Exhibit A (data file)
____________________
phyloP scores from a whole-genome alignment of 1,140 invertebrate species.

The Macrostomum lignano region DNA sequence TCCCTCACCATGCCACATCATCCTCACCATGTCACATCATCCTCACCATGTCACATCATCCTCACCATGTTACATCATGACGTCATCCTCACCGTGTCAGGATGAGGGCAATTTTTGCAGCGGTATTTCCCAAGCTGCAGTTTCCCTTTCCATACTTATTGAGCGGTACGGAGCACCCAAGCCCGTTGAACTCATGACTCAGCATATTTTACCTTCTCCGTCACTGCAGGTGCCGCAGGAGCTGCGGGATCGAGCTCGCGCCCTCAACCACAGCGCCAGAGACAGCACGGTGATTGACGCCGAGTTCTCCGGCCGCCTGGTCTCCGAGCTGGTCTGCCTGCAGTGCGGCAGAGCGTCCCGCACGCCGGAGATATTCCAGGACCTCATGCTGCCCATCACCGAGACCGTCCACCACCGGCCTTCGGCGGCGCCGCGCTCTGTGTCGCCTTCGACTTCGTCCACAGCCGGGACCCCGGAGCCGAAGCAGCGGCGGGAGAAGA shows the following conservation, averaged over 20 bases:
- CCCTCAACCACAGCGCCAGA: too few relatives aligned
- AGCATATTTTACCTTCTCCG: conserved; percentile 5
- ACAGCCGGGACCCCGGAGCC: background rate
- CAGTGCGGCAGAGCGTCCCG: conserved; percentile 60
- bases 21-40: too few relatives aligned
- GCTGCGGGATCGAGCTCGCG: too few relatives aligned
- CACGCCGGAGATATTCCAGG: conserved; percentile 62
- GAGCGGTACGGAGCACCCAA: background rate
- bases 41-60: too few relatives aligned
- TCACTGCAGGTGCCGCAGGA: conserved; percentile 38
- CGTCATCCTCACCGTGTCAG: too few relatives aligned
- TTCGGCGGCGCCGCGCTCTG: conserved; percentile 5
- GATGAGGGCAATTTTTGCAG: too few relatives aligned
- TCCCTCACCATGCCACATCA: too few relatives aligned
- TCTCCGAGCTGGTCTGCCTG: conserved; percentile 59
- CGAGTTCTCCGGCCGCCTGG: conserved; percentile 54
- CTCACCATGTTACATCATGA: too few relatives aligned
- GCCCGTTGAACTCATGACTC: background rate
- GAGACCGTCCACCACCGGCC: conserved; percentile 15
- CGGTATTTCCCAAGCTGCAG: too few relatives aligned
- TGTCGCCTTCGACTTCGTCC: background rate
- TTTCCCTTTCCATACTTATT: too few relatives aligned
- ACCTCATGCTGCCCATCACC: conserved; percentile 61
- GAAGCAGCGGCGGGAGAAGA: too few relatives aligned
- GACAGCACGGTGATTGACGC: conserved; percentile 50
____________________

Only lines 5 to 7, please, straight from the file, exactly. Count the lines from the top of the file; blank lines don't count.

- ACAGCCGGGACCCCGGAGCC: background rate
- CAGTGCGGCAGAGCGTCCCG: conserved; percentile 60
- bases 21-40: too few relatives aligned